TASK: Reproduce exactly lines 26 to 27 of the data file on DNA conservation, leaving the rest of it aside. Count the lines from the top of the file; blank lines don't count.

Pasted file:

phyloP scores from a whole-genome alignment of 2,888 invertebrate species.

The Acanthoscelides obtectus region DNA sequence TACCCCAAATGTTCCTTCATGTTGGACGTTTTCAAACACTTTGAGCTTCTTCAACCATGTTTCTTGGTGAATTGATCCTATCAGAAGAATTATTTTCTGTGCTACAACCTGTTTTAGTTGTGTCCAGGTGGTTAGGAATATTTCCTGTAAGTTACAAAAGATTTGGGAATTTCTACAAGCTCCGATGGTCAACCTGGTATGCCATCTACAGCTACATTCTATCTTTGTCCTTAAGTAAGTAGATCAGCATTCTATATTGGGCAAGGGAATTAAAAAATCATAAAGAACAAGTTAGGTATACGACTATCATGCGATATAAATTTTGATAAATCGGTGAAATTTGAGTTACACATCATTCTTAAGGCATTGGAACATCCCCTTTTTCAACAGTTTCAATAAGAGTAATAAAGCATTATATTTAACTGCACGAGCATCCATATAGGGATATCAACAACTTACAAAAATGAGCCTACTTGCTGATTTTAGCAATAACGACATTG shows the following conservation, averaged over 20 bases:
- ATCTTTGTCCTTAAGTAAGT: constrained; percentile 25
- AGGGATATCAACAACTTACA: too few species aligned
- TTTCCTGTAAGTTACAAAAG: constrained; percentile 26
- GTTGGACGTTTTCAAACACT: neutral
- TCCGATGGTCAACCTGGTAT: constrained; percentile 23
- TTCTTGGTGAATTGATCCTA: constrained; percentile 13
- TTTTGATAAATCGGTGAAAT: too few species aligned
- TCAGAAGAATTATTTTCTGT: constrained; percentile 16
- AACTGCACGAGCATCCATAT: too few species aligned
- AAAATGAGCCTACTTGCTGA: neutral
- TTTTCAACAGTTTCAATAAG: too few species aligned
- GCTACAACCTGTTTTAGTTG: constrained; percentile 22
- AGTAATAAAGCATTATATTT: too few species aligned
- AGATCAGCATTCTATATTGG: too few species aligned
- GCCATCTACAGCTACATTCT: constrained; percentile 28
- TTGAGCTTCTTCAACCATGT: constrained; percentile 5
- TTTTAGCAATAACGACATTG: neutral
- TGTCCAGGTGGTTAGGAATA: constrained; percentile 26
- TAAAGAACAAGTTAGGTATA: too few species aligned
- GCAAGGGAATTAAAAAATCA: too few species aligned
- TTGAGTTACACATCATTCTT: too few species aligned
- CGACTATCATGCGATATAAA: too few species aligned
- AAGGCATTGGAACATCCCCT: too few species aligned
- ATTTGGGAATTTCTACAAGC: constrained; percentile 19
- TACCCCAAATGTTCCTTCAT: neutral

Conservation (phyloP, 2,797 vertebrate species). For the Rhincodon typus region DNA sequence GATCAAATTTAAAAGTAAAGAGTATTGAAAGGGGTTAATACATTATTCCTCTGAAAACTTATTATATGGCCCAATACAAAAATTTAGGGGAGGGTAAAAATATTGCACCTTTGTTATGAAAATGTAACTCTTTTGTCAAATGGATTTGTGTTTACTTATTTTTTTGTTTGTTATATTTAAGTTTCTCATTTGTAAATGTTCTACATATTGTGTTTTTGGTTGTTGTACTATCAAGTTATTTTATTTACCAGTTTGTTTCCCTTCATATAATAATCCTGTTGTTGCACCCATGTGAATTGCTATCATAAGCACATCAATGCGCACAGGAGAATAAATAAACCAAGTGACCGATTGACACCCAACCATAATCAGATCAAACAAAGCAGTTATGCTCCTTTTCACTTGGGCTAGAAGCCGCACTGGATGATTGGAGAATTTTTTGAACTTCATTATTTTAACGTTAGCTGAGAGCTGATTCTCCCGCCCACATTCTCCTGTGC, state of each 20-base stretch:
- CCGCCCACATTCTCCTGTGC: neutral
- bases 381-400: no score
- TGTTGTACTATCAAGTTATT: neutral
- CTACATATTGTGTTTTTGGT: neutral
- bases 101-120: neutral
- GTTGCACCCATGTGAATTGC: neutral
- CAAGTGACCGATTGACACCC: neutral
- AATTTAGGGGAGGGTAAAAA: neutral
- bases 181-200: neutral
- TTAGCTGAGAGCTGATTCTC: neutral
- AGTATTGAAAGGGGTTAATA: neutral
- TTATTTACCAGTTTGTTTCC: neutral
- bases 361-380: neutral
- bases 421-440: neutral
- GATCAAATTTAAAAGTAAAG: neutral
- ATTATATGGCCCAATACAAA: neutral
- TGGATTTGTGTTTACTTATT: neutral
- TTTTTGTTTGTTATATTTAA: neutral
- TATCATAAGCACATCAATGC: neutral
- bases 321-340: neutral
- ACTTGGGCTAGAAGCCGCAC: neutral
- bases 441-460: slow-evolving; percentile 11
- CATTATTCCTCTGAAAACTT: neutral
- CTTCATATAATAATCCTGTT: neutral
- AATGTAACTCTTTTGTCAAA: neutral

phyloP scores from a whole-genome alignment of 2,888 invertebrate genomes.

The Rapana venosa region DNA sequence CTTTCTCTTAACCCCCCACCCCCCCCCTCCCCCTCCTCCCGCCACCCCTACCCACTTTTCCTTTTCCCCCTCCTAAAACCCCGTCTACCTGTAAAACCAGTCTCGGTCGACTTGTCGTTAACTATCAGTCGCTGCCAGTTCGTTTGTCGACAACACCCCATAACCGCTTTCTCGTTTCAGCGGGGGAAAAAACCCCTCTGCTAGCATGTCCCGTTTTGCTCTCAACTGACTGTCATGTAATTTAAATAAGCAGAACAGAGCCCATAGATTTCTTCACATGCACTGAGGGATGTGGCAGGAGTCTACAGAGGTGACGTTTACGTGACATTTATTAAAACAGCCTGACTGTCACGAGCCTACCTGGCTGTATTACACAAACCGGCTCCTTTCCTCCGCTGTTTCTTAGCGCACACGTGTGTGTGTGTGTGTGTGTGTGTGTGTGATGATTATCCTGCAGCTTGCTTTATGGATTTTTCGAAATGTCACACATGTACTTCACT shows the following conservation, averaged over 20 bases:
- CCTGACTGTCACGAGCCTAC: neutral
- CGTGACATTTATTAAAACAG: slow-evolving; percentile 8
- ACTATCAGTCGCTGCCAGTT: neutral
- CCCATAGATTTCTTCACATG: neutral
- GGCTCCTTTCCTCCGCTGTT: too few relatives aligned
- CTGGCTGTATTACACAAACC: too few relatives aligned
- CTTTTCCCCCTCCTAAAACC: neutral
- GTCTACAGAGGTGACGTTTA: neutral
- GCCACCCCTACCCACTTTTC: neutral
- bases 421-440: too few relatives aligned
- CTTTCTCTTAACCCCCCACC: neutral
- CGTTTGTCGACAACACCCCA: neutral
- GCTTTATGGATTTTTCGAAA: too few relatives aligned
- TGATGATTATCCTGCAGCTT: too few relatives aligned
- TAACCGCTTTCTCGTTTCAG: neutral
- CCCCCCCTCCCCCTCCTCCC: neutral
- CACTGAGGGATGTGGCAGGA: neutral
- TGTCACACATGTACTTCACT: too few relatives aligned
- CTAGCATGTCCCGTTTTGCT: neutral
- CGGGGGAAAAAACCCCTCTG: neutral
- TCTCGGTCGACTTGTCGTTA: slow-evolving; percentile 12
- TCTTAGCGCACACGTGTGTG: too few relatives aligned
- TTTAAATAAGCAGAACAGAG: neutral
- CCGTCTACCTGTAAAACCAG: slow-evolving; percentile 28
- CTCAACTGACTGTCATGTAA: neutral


- ATTTGGGAATTTCTACAAGC: constrained; percentile 19
- TACCCCAAATGTTCCTTCAT: neutral